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  1. #21
    jd callow's Avatar
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    I've enlarged 6x6 to 24" and found the image to hold together very well. I shoot colour. I'm not ashamed of the medium and don't care if the grain begins to show -- actually I want the grain to emerge, otherwise I'd be inclined to shoot digital or inject a digital step. I do care that the image looks as I'd like, that it doesn't fall apart and most importantly that image requires being that large in the first place.

    If doing the math is important, then it might be worth looking into the resolving power of the Mamiya 6 and 7 lenses. They tend to be far better than all but the very best LF lenses (and as good or slightly better than the very best lf lenses), this combined with not having to stop down as much to achieve the same DOF and smaller distances of projection for similar enlargements tends to nullify or make less significant the differences in film size.

    Photography isn't done with a calculator and 4x5 tends to be better than 6x6 from a mamiya 6, but not substantially. I wouldn't choose lf over my mamiya for capacity of enlargement alone as it just isn't worth the effort.
    Last edited by jd callow; 08-27-2007 at 02:47 PM. Click to view previous post history.

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  2. #22
    MP_Wayne's Avatar
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    "Daniel-OB: What you woud do in my place."

    Yeah - I'd dump that Mamiya stuff for 10 cents on the dollar - that's what I did with my 2007 BMW when the ashtray got full... ;-)


    " Be happy. Take a silver break today !!!"
    MP_Wayne

  3. #23
    jstraw's Avatar
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    Quote Originally Posted by eddym View Post
    "Errors" rarely happen when you are not shooting the camera.

    Lorem ipsum dolor sit amet, consectetuer adipiscing elit. In velit arcu, consequat at, interdum sit amet, consequat in, quam.

  4. #24

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    With the fall out in the medium format market I dont know which makers have legs, Hassy or Rollie? Spending a lot of money for a system that is no longer supported does not make a lot sense to me. Who is still making cameras?

  5. #25
    Cheryl Jacobs's Avatar
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    Quote Originally Posted by Nick Zentena View Post
    Not exactly. Tamron [the company that made Bronicas last] stopped production. But I'm fairly sure they still are providing service parts etc. At least until they run out.
    Nick, correct. They stopped production. They committed to providing parts and service for a number of years -- can't remember how many, but I'm sure a quick google search would turn up their policy.

    - CJ

  6. #26
    Cheryl Jacobs's Avatar
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    Quote Originally Posted by Paul Howell View Post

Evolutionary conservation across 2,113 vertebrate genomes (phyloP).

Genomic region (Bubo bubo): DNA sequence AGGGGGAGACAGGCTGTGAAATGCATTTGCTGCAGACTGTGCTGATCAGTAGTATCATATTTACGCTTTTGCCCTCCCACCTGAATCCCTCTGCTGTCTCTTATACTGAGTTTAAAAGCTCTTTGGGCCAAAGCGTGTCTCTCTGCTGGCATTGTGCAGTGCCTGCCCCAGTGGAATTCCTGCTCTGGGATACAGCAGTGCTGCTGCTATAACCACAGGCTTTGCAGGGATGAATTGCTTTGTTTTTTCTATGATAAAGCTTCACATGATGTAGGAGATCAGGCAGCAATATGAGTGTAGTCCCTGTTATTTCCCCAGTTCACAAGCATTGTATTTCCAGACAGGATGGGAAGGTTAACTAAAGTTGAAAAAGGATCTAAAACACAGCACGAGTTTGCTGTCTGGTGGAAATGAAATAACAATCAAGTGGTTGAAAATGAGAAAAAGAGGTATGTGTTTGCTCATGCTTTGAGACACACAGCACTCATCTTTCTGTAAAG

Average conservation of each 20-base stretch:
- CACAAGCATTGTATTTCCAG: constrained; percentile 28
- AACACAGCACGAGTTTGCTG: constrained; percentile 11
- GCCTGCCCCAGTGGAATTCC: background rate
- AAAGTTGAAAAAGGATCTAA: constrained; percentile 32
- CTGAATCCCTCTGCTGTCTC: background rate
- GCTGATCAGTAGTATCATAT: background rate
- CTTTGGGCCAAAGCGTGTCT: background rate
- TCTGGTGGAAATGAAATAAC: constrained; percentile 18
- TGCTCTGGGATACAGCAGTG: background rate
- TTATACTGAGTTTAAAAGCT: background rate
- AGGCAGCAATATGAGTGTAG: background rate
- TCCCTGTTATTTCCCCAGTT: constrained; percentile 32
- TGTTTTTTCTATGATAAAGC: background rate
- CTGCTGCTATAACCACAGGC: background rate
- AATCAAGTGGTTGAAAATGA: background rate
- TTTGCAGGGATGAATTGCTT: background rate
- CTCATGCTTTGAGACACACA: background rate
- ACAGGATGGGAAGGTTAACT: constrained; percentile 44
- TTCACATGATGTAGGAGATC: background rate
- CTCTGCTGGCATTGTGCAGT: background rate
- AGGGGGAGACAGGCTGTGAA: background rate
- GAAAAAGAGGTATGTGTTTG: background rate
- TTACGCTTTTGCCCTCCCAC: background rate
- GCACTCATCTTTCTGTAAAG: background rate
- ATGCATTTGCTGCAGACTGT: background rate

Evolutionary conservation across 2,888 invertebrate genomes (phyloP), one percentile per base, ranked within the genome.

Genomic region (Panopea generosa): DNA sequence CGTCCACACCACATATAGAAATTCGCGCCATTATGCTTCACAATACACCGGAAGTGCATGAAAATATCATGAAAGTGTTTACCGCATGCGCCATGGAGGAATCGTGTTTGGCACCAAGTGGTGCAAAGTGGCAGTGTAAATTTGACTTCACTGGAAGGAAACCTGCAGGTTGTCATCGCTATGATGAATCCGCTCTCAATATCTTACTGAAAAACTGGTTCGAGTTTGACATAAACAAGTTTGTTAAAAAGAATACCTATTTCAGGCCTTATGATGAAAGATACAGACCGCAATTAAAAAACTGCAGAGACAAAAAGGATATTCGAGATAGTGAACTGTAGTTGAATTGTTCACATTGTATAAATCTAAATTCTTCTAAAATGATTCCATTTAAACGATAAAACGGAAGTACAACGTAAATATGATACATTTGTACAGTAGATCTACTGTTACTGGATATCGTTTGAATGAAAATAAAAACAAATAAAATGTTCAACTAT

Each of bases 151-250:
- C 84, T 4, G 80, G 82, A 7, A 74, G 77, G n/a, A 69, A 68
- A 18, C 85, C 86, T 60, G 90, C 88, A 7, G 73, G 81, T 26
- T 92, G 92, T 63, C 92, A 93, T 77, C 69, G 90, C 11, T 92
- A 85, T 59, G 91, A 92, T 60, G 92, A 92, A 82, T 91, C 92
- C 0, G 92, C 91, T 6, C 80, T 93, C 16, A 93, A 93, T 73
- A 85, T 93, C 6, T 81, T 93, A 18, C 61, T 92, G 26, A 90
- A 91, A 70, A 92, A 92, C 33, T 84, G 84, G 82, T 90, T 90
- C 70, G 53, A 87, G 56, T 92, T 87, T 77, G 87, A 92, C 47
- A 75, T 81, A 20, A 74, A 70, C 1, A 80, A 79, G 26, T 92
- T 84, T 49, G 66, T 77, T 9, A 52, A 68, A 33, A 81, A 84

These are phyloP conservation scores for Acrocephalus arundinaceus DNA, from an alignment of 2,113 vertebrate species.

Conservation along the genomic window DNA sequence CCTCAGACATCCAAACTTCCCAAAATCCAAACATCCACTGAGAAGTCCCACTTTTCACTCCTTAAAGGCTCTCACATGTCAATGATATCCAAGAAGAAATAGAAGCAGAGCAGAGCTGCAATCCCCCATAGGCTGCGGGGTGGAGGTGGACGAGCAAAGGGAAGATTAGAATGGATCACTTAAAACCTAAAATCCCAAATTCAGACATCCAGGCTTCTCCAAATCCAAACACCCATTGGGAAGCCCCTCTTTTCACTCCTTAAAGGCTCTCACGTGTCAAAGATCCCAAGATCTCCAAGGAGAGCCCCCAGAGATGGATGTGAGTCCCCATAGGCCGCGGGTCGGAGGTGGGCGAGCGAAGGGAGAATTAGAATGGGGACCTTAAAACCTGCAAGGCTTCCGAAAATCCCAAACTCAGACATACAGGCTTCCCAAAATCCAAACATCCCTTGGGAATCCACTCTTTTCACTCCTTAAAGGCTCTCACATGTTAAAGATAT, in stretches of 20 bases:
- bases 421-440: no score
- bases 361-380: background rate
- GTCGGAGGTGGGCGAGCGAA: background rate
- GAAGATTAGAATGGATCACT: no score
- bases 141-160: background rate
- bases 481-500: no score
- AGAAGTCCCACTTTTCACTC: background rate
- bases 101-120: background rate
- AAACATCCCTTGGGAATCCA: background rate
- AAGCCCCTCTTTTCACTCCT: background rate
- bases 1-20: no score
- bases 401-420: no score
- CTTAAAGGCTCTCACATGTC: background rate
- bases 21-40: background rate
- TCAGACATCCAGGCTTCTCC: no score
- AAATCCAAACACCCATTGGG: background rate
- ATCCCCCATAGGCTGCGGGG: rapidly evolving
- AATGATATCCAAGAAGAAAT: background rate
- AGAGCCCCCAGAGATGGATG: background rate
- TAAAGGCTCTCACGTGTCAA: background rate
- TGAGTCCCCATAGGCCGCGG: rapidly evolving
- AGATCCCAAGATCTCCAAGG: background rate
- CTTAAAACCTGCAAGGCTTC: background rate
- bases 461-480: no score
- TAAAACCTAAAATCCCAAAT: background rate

With the fall out in the medium format market I dont know which makers have legs, Hassy or Rollie? Spending a lot of money for a system that is no longer supported does not make a lot sense to me. Who is still making cameras?
    Paul, it depends on what you consider "a lot of money." I bought my Bronica with 75mm 2.8 lens, 150mm 3.5 lens, three backs, a winder, prism finder, and a few other accessories, all in pristine condition, for $750, and that was a few years ago. I've since bought a mint 40 mm lens for a whopping $125. As Nick pointed out, the line is still supported, and even when it isn't, it's easy to find replacement parts and places to service them.

  7. #27
    David A. Goldfarb's Avatar
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    A professional camera is one with a backup on hand in case any problems arise.
    flickr--http://www.flickr.com/photos/davidagoldfarb/
    Photography (not as up to date as the flickr site)--http://www.davidagoldfarb.com/photo
    Academic (Slavic and Comparative Literature)--http://www.davidagoldfarb.com

  8. #28
    Eric Rose's Avatar
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    The real issue here is a non-professional trying to pass themselves off as a professional. Just because you take money for a job doesn't make you a professional. According to the dictionary a "professional" is a person who is expert at his or her work. Clearly this was not the case in this situation. An expert would have taken the time to fully inspect their equipment prior to the shot, an expert would have taken a backup body, an expert would have mastered the camera before taking it out on a paying job.

    To continue whining will only serve to make you appear even less professional than you already do.
    www.ericrose.com
    yourbaddog.com

    "civility is not a sign of weakness" JFK

    "The Dude abides" - the Dude

  9. #29

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    Quote Originally Posted by DrPablo View Post
    Mathematically 645 and 6x7 are far closer to each other than either one is to 4x5 (which is about 10x13cm). I'd be suprised if many people could tell the difference between the 645 and 6x7 in a blinded comparison.
    I have printed quite a few 16x20's and 20x24's (color) from 6x6 and 6x7 negs, and I can see a substantial difference between the two. After printing from 6x7, I would never want to go back to 6x6/645.

  10. #30

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    Quote Originally Posted by jd callow View Post
    Photography isn't done with a calculator and 4x5 tends to be better than 6x6 from a mamiya 6, but not substantially.
    Not substantially? How much printing have you done from 4x5 negs? Personally, I find the difference to be like night and day. No matter how you slice it, there is 4X the amount of information on 4x5 film than there is on 6x6.

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